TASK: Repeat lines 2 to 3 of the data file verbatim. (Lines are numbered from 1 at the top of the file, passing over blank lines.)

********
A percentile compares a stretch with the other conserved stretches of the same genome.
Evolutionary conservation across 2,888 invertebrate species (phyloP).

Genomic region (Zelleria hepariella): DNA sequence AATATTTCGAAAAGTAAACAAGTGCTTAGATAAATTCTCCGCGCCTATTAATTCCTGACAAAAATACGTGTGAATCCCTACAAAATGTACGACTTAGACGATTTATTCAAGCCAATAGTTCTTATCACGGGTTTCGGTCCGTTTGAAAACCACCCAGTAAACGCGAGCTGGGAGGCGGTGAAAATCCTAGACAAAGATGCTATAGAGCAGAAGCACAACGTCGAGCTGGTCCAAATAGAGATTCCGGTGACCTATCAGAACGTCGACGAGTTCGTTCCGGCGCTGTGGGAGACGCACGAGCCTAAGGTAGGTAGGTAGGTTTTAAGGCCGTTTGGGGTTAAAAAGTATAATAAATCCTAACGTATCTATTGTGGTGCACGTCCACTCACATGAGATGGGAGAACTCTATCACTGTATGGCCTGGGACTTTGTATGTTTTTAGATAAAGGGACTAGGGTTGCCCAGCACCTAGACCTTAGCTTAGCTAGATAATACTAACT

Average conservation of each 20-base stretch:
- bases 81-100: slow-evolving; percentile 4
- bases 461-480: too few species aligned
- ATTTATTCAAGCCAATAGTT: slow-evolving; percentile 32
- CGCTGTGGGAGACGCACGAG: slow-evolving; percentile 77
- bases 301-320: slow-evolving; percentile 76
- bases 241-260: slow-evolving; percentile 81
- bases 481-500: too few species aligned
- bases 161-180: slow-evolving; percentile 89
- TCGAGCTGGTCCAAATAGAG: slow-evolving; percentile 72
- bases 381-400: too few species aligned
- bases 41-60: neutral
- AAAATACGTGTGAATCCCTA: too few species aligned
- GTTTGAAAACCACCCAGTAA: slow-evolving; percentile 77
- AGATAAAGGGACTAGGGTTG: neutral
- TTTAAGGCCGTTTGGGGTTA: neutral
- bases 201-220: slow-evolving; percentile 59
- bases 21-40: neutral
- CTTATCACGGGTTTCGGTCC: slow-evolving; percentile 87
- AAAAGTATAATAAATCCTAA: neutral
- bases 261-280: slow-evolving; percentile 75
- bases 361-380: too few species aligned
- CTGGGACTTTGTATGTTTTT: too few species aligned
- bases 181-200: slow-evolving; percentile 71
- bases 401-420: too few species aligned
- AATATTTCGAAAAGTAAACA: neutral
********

Evolutionary conservation across 2,888 invertebrate species (phyloP).

Genomic region (Zelleria hepariella): DNA sequence AATATTTCGAAAAGTAAACAAGTGCTTAGATAAATTCTCCGCGCCTATTAATTCCTGACAAAAATACGTGTGAATCCCTACAAAATGTACGACTTAGACGATTTATTCAAGCCAATAGTTCTTATCACGGGTTTCGGTCCGTTTGAAAACCACCCAGTAAACGCGAGCTGGGAGGCGGTGAAAATCCTAGACAAAGATGCTATAGAGCAGAAGCACAACGTCGAGCTGGTCCAAATAGAGATTCCGGTGACCTATCAGAACGTCGACGAGTTCGTTCCGGCGCTGTGGGAGACGCACGAGCCTAAGGTAGGTAGGTAGGTTTTAAGGCCGTTTGGGGTTAAAAAGTATAATAAATCCTAACGTATCTATTGTGGTGCACGTCCACTCACATGAGATGGGAGAACTCTATCACTGTATGGCCTGGGACTTTGTATGTTTTTAGATAAAGGGACTAGGGTTGCCCAGCACCTAGACCTTAGCTTAGCTAGATAATACTAACT